Shrimp Cures That Catch Steelhead
By Brian Kelly | 12/13/2010
Shrimp are a highly utilized bait in the Pacific Northwest steelhead scene since they are fairly common and are a natural food source for the ocean going steelhead. But, shrimp are beginning to catch on here in the Great Lakes, too, as the chrome transplants from the West Coast have proven to retain their taste for the scent packed crustaceans.
While plain chunks of shrimp or small salad shrimp work well in their natural state, curing the shrimp adds a whole different scent and color dimension that steelhead have found quite attractive. The first curing method to try with shrimp is to soak the chunks in Pautzke's Nectar till the shrimp absorb the liquid and turn the appropriate color. Nectar is a unique product that is the result of the cooking process the company uses for their jarred salmon eggs. This scent filled juice is available in several colors, with pink being the most productive color, while purple and blue have their place in clear water or when the fish are under pressure.
The shelf life on cooked shrimp is usually 3-5 days if kept cool, while raw shrimp will start to turn bad after a couple days. Keep this in mind when soaking the shrimp in the Nectar and be sure to cure only what you need. Shrimp can be frozen after a bath in the Nectar, but they tend to soften after thawing resulting in numerous baits being lost during the endless casting and drifting.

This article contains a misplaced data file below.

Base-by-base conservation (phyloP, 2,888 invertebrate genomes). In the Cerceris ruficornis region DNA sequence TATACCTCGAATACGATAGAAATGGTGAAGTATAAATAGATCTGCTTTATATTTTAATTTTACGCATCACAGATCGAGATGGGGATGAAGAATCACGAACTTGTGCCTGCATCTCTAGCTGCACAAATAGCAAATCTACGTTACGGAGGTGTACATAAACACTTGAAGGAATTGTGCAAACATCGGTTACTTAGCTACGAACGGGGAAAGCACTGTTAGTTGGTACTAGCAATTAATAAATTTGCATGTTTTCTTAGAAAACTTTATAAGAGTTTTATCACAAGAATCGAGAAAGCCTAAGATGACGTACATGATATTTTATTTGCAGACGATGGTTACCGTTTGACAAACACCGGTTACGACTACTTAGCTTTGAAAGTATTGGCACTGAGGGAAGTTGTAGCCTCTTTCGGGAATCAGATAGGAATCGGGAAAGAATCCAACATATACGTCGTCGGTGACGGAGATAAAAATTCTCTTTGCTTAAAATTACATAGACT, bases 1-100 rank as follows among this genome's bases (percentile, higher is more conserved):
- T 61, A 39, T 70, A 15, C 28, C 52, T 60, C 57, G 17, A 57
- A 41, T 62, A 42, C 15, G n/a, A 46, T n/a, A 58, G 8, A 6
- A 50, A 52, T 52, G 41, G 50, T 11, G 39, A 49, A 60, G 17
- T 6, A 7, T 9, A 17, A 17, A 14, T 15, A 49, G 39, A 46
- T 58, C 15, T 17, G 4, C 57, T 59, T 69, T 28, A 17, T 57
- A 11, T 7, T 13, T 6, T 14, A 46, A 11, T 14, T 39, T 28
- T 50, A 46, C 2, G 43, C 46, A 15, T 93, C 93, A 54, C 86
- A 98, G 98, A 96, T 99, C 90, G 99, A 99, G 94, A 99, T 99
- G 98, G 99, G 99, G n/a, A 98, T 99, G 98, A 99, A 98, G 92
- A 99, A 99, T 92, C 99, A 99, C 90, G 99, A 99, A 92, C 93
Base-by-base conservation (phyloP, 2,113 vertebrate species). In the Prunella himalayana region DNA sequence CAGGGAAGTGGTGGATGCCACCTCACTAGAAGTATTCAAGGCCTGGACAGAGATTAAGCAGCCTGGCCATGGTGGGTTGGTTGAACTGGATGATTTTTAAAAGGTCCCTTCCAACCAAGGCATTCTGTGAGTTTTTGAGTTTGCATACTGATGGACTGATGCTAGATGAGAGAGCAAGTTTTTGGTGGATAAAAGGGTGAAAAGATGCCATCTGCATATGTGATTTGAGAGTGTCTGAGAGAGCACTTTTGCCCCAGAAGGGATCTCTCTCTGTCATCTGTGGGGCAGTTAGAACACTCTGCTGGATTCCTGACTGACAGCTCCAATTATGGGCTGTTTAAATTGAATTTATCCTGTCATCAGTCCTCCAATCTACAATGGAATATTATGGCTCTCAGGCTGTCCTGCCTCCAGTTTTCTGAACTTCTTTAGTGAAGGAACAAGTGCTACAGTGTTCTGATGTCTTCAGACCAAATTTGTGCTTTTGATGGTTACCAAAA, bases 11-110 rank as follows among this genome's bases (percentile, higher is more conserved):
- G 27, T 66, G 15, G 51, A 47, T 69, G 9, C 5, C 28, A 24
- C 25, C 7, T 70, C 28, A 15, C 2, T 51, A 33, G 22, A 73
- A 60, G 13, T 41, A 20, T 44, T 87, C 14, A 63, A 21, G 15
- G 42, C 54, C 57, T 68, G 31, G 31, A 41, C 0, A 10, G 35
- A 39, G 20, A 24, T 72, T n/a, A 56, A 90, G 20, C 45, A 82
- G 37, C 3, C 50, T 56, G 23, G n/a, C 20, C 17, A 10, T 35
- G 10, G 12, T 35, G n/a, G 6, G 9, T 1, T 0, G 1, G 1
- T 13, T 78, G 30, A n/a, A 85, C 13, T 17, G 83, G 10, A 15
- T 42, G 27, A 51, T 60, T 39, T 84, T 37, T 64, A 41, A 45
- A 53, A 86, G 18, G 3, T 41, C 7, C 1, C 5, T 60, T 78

Another means of preparing shrimp would be to utilize the BorX O' Fire egg cure. Place the shrimp in a plastic, zip top bag and coat the shrimp with the cure. Shake the bag lightly to ensure all the shrimp are coated and place the bag in the fridge overnight to let the cure do its magic. The resulting baits will turn the color of the cure and have a strong smell that steelhead seem to gobble up. You can use the shrimp straight out of the bag or place them on a layer of paper towel to soak up the excess juice so the baits won't be quite so messy to fish with. My personal preference is to leave them in the juice as this adds further scent and toughens up the baits.
One final method of enhancing the natural scent of shrimp is to add the Fire Power to untreated shrimp. Adding this krill powder to shrimp provides a powerful scent trail that steelhead find hard to resist. Soaking the shrimp in a mixture of water and Fire Power will produce a stronger smelling bait, but will change the color of the shrimp which is something to be mindful of if the fish are keen on the natural color of the shrimp.
Shrimp are fished most effectively with a float rig as these delicate baits tend to tear off the hook easily when used drift fishing or bottom bouncing. The most interesting phenomenon I have seen so far with cured shrimp is that steelhead attack the bait after mouthing or flat out rejecting other baits such as eggs or live nymphs. Carry a few different variations and colors of cured shrimp this winter steelhead season and you will be impressed by the power these little crustaceans have over wary steelhead.